Hundreds of pounds of fragrant fresh hops streamed into kettles at breweries on Maui and in Anchorage less than 24 hours after their early-September harvest in Central Washington. Now, an idea that first bubbled up within the Alaska Air Cargo team is yielding the kind of success you can actually taste.
This fall, fresh hop beers with their unique floral flavor – typically found only at breweries within driving distance of Pacific Northwest hop farms – are available from Maui Brewing Co. in Hawaii and 49th State Brewing in Alaska because of a farm-to-glass collaboration and a logistics achievement that is a potential game-changer for the craft beer industry. “Using Alaska Air Cargo, we can guarantee the supply chain all the way from field to the kettle,” said David McCarthy, co-founder of 49th State Brewing. ”Hopefully, this will be the first of many fresh hop brews that we can do.”
It all started with a deep appreciation for a great Northwest beer.
The “Fresh Hops Fly” idea
Jake Spotts, Alaska Air Cargo’s postal affairs manager, had the opportunity to try beers all over the world during his 20-year Air Force career – but could only enjoy a fresh hop beer when he made it home to the Northwest during harvest. After joining the cargo team, Spotts realized our decades of expertise shipping perishable products like fresh Alaska seafood could be leveraged to ship fresh hops to breweries outside the Northwest – something that hadn’t been done by a U.S. airline on a commercial scale. The cargo leadership team immediately saw the potential.
“This puts a Northwest agricultural product in places that don’t normally get it,” said cargo Managing Director Adam Drouhard, noting that Washington state grows almost three-quarters of the U.S. hop crop. “With the size and scope we have in Seattle, we are really positioned to own this.”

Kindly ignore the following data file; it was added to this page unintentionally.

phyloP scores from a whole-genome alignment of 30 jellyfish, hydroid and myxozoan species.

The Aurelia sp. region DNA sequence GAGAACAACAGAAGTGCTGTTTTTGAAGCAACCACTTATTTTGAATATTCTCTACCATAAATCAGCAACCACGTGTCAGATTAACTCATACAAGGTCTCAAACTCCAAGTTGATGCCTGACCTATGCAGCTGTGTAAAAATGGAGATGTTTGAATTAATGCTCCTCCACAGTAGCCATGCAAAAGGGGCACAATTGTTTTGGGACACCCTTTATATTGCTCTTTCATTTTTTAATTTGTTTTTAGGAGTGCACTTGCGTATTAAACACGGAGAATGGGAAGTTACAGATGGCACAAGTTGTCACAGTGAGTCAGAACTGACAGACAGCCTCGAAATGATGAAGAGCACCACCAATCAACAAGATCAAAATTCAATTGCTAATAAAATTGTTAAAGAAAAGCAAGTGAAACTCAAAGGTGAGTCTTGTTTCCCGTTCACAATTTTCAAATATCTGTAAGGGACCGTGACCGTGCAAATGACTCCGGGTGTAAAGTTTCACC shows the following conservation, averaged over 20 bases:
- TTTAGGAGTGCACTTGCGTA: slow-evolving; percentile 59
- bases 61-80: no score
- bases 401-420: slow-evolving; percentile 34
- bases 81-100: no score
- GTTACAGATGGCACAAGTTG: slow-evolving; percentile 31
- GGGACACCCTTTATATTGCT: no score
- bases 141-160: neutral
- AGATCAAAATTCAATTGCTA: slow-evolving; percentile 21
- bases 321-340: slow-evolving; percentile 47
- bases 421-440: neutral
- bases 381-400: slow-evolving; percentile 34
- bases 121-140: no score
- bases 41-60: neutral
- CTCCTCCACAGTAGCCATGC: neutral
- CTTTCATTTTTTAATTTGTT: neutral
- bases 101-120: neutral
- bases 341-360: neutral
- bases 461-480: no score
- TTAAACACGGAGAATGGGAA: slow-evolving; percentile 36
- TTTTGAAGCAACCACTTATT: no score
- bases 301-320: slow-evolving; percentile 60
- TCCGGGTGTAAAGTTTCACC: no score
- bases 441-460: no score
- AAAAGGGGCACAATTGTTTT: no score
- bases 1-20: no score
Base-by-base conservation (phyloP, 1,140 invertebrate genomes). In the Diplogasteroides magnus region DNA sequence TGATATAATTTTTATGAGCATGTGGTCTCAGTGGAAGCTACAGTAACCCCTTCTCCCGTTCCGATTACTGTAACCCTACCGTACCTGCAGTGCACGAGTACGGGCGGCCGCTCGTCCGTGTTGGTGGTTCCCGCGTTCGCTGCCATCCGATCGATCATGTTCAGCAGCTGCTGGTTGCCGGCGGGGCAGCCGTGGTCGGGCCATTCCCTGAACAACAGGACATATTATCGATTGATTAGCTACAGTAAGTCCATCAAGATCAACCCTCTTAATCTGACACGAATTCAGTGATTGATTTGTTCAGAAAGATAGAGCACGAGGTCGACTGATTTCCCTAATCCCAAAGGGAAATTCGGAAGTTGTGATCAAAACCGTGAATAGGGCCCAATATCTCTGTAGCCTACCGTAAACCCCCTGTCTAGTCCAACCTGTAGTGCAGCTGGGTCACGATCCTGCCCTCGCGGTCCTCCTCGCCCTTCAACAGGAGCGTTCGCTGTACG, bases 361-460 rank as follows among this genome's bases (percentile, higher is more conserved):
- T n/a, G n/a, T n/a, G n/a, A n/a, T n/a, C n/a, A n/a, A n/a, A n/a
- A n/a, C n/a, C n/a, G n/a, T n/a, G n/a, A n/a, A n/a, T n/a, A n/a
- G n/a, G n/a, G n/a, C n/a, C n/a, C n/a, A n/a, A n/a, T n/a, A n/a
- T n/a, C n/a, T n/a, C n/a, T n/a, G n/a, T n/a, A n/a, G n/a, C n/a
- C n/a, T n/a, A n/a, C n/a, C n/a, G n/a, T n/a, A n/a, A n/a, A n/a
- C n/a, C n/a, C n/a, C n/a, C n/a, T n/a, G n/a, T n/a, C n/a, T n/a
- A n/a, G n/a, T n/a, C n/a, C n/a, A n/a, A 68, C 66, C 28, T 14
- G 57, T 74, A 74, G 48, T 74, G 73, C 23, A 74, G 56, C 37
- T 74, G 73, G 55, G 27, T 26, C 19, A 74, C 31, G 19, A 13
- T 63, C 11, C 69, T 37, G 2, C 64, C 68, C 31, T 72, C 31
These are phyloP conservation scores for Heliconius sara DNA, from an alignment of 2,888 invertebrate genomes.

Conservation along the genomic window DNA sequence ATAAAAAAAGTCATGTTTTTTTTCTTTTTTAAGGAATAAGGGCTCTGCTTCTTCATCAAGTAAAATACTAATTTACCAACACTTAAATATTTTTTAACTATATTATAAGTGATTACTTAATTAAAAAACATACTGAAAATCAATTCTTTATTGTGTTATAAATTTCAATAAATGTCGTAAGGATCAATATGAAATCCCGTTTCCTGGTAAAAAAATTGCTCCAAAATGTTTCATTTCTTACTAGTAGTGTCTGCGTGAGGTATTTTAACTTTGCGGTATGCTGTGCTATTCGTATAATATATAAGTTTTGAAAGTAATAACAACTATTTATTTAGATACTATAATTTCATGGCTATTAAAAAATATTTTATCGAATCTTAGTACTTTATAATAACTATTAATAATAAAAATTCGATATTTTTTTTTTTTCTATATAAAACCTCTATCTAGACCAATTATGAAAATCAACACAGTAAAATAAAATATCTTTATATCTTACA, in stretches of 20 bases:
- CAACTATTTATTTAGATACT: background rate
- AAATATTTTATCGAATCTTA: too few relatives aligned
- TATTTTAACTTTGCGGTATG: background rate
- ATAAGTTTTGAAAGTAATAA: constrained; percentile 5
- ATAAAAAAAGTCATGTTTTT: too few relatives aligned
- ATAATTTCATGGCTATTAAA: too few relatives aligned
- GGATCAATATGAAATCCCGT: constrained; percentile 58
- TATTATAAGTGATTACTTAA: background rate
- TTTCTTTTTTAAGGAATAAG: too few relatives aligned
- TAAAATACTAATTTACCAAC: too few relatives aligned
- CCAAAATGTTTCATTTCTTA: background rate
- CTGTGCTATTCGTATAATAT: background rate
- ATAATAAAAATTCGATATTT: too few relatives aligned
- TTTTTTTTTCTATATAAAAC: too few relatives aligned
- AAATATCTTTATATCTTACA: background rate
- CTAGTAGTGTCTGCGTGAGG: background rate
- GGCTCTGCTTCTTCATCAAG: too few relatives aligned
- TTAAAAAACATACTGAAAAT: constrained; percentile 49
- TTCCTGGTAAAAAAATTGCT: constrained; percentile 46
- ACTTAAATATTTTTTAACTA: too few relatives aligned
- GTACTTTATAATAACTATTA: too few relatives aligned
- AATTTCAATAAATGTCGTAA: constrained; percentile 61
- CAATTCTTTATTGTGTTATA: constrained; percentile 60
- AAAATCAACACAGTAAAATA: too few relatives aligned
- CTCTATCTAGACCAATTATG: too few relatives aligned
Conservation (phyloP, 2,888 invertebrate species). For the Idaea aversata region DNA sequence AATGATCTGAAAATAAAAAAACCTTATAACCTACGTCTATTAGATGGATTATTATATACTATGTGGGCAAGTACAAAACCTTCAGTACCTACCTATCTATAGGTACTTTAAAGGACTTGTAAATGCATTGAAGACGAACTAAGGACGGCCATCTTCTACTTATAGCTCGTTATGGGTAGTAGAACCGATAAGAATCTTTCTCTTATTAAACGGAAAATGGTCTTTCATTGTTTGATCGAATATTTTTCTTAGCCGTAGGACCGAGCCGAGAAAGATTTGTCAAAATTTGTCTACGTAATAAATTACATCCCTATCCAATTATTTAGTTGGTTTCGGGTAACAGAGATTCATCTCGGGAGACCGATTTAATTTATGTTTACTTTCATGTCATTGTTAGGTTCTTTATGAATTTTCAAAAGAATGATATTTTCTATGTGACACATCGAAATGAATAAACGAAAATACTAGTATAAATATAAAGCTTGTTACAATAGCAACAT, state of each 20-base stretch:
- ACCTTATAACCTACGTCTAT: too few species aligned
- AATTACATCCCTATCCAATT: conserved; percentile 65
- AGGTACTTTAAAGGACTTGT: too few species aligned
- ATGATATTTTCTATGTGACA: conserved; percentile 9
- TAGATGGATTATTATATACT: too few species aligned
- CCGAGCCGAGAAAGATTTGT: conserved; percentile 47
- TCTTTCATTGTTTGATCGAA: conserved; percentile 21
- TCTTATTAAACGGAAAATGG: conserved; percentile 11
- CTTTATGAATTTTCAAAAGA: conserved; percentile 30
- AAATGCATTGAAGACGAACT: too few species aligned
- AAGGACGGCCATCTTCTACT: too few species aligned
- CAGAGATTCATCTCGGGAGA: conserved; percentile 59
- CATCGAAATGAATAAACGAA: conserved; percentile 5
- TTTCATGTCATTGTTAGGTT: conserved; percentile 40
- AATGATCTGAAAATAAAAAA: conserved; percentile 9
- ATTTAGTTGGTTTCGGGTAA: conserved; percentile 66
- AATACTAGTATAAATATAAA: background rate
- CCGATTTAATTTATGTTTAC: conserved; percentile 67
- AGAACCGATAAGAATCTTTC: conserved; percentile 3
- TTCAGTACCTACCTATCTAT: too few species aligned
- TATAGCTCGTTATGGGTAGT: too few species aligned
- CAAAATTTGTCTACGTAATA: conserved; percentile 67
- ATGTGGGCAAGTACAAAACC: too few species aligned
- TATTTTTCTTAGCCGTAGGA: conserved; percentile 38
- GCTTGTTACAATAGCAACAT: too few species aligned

Spotts and Drouhard reached out to Bale Breaker Brewing Company, which is located on Loftus Ranches – the Smith family’s commercial hop farm and one of Spotts’ favorite destinations. “You’re sitting on the land where they actually grow the product to make the beer you’re drinking,” Spotts said. “Yakima is like the Mecca of beer.”
Craft brewers thrive on collaboration, and when the opportunity came to ship a large volume of fresh hops out of state, Bale Breaker co-owner Kevin Quinn reached out to Maui Brewing Co. and 49th State Brewing. ”We’ve been building relationships with craft breweries since before we even opened in 2013 because of the hop farm,” said Quinn, adding that his wife, Meghann, and her brothers, Kevin and Patrick Smith, are part of the fourth generation to run Loftus Ranches. “The sharing of knowledge from other brewers helped us out a lot when we were getting started, and now we like to pay it forward.”
The brewers worked together on beer recipes to highlight the hops’ fresh flavor, and coordinated logistics with the Alaska Air Cargo team and Yakima Chief Hops, a grower-owned organization that distributes hops for more than 50 farms across the Northwest.
To keep the hops fresh throughout their journey, the harvest was timed so that the hops could be bagged onsite at the farm immediately after picking. They were loaded into refrigerated trucks and driven to the Alaska Air Cargo offices at Sea-Tac International Airport just in time to load onto the aircraft. More than 1,200 pounds of hops were shipped nonstop to the brewers. “Scalability of shipping fresh hops has really been the challenge to overcome because you only have about 24 hours from harvest before the hops start to degrade,” said Bryan Pierce, Chief Sales and Marketing Officer for YCH.